And then, the bus stopped. Several yards later, the man was let on.
I’ve frequently complained about you, as a train service. But I think remembering that at times, a late train or bus could have saved someone else from waiting too long or being uncomfortable- I will be more patient next time.

Thank you for the reminder.

Yours,
A Customer and Observer

No. 57: Pennington Players.

Musicals have been my “thing” since I was 10. I was a terrible athlete, I quit ballet because I wanted to talk on stage, and found a perfect home with the group of misfits that loved theatre. My last full musical was in 2011, my senior year of college, and my most recent production was in 2012 when I did a school tour of Hamlet in graduate school. My goal, after surviving my first year of teaching, was to give back to the artist side of me.

Enter Pennington Players at the Kelsey Theatre. I was receiving audition notices on the suggestion of my friend Jess, who grew up in Hamilton and whose mother plays in the pit often.

I signed up for an audition for Into the Woods on a whim. It was the end of the summer, I needed a challenge, and I figured I had nothing to lose- as my dad put it, “the worst they can say is no.” I agonized over my audition song choice, practiced my 16 bars over and over again, and sweated it out at callbacks with dozens of other talented actors. I was pretty sure it was going to be a thanks but no thanks.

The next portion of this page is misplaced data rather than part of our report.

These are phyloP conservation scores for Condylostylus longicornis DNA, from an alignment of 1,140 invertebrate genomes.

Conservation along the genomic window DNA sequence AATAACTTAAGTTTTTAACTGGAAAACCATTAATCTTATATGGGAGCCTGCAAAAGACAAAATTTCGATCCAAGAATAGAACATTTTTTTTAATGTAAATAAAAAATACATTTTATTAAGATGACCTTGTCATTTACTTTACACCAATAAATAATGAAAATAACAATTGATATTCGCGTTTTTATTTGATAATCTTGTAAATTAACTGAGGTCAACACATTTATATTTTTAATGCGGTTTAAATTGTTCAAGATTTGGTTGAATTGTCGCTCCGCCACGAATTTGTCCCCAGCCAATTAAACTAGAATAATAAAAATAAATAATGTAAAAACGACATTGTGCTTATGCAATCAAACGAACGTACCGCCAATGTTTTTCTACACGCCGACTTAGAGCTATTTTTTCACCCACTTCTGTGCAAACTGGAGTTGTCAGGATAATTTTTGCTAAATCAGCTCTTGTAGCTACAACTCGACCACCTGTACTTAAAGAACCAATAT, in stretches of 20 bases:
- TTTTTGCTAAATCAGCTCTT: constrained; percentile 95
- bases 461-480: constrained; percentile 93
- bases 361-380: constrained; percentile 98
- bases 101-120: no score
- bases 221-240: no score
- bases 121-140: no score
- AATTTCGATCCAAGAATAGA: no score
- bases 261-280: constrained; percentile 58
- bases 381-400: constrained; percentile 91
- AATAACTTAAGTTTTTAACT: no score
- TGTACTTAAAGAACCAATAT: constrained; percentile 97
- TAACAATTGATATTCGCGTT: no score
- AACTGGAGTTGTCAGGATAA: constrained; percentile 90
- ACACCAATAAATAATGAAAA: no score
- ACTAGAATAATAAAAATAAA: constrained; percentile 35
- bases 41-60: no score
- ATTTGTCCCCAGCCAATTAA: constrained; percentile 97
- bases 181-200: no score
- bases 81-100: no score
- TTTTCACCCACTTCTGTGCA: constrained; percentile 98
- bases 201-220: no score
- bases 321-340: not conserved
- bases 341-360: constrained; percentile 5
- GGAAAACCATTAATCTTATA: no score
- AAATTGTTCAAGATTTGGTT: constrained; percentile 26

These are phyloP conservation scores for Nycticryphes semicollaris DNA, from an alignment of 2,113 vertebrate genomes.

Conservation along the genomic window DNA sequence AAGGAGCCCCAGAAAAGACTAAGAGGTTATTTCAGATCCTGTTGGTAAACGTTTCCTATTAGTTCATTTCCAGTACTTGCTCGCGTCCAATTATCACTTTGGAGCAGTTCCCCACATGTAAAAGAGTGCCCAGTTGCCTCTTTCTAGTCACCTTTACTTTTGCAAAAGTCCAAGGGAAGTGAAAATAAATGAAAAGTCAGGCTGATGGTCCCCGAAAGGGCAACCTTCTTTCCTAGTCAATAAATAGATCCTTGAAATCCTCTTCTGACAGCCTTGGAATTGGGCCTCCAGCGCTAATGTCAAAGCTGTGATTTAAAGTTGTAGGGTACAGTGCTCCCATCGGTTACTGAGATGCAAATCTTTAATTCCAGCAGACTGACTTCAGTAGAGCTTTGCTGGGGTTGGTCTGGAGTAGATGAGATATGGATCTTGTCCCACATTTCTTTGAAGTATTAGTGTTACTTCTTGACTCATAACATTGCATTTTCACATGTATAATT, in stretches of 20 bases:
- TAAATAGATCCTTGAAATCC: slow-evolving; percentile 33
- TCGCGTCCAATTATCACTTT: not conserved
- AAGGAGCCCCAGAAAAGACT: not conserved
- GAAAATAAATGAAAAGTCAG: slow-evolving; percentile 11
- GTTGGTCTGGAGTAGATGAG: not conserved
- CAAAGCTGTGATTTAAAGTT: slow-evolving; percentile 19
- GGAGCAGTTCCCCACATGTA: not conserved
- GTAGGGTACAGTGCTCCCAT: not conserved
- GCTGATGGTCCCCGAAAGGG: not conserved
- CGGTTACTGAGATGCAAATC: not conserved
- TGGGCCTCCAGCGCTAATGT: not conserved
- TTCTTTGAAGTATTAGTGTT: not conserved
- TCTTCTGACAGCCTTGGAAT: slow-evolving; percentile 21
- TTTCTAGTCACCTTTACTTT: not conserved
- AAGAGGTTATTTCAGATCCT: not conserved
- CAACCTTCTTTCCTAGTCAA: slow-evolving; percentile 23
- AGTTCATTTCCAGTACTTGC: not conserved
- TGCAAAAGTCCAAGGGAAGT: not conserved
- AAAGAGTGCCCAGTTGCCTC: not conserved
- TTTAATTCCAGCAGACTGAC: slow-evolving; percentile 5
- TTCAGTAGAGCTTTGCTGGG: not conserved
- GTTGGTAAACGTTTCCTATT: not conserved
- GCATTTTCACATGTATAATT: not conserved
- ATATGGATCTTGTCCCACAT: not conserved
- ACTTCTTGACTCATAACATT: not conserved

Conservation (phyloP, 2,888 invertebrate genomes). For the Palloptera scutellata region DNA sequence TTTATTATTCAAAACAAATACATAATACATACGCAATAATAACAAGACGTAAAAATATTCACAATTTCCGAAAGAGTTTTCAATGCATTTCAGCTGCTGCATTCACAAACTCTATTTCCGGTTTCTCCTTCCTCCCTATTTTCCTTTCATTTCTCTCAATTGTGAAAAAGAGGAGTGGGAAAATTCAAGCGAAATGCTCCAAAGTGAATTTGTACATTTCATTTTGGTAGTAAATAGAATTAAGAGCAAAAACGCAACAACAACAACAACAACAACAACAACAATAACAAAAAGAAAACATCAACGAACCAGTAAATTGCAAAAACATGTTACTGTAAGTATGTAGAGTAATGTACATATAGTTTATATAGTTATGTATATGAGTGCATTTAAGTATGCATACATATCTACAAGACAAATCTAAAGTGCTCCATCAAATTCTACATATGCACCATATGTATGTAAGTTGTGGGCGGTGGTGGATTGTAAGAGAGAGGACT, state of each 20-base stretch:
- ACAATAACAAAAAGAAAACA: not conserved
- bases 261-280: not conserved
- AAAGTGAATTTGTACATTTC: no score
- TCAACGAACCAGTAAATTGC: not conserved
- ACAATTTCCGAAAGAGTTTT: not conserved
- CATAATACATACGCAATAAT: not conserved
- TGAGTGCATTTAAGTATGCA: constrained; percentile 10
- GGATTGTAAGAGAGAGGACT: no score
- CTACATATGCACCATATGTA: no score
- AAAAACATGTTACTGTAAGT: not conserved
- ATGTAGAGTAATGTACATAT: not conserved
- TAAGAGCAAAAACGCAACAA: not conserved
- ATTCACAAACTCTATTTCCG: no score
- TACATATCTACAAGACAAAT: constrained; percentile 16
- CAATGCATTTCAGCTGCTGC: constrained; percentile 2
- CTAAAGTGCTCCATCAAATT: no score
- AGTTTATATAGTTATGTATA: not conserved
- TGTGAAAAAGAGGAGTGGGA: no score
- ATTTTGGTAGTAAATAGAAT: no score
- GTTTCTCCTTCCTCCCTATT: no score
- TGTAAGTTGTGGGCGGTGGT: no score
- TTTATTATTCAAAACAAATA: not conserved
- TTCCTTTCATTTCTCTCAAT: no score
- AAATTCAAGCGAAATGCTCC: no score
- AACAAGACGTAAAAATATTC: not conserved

And then last week, I got a call from the director offering me the part of Cinderella.

I am over the moon to be returning to the stage. So many of my happiest memories are grounded in show experiences, from finding a home in middle school (remarkable in and of itself), to sharing shows with my families, to the exhilaration of opening night, major’s night, in college. The winter can seem really bleak, and I am delighted to have something to look forward to each week, especially alongside such talented actors.

To return to being a student, to learning with my cast mates, to discovering something… so many things to look forward to. You can find more information about the production here.

Thank you for casting me, and wanting to work with me, Pennington Players! I am so, so grateful.

Yours,

Christina

No. 56: Chris.

I have a close, personal relationship with my hair. It has been various lengths over the years- most notably, straight down my back when I was 16, before cutting into a bob to be donated. For the past three years, I’ve had a short pixie: a choice I made in the middle of a heatwave of 100+ degrees in New York City, where I was living without air conditioning.

Chris has been doing my hair for almost ten years now (boy, do I feel old when I say things like that.) She was the first one to dye my hair, the one I go to when I need big bold changes, and the person I saw when that random stylist in New York just wouldn’t quite get it right. She is a friend of my mom’s, and a remarkable woman. Chris makes time for me, whenever I’m in the neighborhood, and is always looking out for me, steering me towards choices that are better than what I think I want and closer to what I really, deeply down, do want. She’s a perfectionist and totally open to feedback – a rare and beautiful combination in the salon world.

She has heard about my college application anxieties, my grad school applications, finding a job, and all of my personal ups and downs. And partly because she’s a great listener, and partly because her haircuts are always so great – I always leave feeling better.

Thanks Chris, for another great haircut on Friday. I am ready to take on the world now!

Christina